Displaced Tenants in Hollywood Get Rare Right to Return But They Say There’s a Catch

Jon Hofferman talks to fellow tenant Felicita Fuentes, right, with tenant Darrin Wilstead holding a pen at left, about their concerns with a proposed agreement with the owner of their apartment complex in Hollywood in October 2019. (Credit: Dania Maxwell / Los Angeles Times)

Jon Hofferman talks to fellow tenant Felicita Fuentes, right, with tenant Darrin Wilstead holding a pen at left, about their concerns with a proposed agreement with the owner of their apartment complex in Hollywood in October 2019. (Credit: Dania Maxwell / Los Angeles Times)

When Los Angeles leaders gave the green light for Crossroads Hollywood — a new development with a hotel, shops and more than 900 units of housing — they got the real estate developer to make an unusual pledge.

Tenants whose buildings would be torn down to make way for the soaring towers in Hollywood would have a chance to return and live in the new buildings. And they would pay no more than they would have if their existing apartments, which fall under city rules that limit rent hikes, were still standing.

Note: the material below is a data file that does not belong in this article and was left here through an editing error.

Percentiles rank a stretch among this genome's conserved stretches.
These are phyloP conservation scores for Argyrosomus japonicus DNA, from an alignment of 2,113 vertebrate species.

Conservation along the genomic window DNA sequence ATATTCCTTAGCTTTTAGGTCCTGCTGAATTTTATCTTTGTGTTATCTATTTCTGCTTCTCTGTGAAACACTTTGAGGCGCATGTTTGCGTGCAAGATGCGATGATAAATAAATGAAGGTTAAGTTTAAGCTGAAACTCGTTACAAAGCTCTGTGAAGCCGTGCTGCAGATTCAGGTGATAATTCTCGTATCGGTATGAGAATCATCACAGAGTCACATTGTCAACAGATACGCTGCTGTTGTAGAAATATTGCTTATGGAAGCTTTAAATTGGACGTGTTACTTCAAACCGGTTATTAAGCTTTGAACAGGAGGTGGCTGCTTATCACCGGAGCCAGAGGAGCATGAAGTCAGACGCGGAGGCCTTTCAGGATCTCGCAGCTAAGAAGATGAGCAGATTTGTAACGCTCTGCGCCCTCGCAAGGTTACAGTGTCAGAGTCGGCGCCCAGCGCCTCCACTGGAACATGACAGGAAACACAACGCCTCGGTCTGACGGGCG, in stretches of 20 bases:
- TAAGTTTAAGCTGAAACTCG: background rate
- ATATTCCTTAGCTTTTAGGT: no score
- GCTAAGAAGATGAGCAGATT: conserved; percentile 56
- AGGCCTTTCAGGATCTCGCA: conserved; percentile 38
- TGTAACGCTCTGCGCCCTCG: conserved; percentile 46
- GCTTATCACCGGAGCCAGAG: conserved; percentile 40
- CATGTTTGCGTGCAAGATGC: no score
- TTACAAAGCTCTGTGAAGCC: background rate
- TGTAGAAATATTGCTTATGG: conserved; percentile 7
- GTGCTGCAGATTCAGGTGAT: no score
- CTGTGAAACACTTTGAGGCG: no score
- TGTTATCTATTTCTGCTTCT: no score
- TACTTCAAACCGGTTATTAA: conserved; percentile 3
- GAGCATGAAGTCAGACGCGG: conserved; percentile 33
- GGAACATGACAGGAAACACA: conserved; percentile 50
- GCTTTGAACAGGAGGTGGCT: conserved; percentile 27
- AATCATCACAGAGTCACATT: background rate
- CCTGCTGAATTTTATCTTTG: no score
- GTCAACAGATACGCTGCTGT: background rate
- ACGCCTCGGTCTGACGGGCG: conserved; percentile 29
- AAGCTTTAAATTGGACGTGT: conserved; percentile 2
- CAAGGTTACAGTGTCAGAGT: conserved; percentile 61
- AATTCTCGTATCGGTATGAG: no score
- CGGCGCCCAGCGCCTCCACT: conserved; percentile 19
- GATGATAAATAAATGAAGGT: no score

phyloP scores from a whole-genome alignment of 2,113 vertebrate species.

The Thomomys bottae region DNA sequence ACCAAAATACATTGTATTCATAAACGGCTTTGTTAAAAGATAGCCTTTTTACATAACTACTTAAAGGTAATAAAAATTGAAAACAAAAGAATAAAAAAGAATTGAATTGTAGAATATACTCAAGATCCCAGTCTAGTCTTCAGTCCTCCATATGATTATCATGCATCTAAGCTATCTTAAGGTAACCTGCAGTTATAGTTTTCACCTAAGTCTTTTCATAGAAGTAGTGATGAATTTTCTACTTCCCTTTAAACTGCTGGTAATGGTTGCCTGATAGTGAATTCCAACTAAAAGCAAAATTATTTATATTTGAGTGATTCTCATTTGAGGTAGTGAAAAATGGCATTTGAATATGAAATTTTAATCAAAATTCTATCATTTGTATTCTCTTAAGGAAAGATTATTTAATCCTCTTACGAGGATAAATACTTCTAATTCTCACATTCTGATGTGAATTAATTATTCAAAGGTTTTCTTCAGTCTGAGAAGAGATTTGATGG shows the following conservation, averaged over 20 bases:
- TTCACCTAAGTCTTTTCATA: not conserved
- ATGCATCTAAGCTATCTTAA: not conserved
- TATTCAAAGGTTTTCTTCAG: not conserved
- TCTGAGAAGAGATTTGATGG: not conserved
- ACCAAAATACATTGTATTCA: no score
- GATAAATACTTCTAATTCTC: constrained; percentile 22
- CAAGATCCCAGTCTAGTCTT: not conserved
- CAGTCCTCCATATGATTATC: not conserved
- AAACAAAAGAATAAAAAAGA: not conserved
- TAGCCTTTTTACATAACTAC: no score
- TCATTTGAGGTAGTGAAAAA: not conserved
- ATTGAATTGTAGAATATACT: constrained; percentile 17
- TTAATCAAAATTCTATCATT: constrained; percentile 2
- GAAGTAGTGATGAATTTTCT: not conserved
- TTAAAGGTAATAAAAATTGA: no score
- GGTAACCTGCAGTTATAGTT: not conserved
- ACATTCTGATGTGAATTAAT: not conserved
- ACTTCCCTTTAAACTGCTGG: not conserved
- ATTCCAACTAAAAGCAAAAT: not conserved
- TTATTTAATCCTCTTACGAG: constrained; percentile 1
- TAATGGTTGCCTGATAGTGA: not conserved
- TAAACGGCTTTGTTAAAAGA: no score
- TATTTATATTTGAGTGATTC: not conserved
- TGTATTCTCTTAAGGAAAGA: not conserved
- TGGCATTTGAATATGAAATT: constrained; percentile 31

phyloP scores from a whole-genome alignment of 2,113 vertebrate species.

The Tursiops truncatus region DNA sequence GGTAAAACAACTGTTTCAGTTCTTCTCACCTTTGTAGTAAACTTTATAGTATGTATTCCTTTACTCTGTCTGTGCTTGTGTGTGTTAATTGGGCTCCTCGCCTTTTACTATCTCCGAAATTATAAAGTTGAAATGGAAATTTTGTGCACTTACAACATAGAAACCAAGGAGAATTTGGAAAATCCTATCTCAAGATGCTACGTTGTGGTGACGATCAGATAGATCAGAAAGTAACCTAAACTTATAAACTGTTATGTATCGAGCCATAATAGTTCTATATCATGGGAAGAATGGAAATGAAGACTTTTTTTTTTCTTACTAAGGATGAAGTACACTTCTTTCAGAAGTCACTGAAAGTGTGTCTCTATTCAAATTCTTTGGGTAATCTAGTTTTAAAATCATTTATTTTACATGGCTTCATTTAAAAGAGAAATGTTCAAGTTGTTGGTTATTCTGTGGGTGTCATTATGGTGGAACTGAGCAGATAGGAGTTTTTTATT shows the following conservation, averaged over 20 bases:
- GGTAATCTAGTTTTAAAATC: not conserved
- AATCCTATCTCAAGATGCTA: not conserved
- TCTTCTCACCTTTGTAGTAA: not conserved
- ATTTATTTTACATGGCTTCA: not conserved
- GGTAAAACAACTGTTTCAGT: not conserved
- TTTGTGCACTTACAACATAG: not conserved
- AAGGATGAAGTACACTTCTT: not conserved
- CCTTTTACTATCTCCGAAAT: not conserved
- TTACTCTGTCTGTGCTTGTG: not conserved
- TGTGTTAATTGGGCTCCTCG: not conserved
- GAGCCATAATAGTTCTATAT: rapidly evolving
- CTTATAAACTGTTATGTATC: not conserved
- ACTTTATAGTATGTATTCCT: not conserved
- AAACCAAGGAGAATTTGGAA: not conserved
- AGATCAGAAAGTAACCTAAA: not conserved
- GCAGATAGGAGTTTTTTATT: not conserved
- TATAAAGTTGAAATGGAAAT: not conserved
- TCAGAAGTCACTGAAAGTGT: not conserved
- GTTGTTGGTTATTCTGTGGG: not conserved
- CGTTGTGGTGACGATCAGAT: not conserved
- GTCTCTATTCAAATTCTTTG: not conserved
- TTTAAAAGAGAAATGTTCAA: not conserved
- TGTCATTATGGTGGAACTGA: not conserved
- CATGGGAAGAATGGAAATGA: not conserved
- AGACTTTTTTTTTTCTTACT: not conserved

L.A. leaders approved the $1-billion development over the vehement objections of the AIDS Healthcare Foundation, which sued the city over the project. In the meantime, scores of tenants still living at the apartment buildings started negotiating over their “right to return.”

Now, with a deadline looming, many tenants say that Harridge Development Group is offering them a deal they do not want to accept. Among the conditions that worry them: They must agree not to make any “derogatory, critical, diminuitive, deprecating, or discrediting comments” about the building owner — or even about the deal itself.

Read the full story at LATimes.com.

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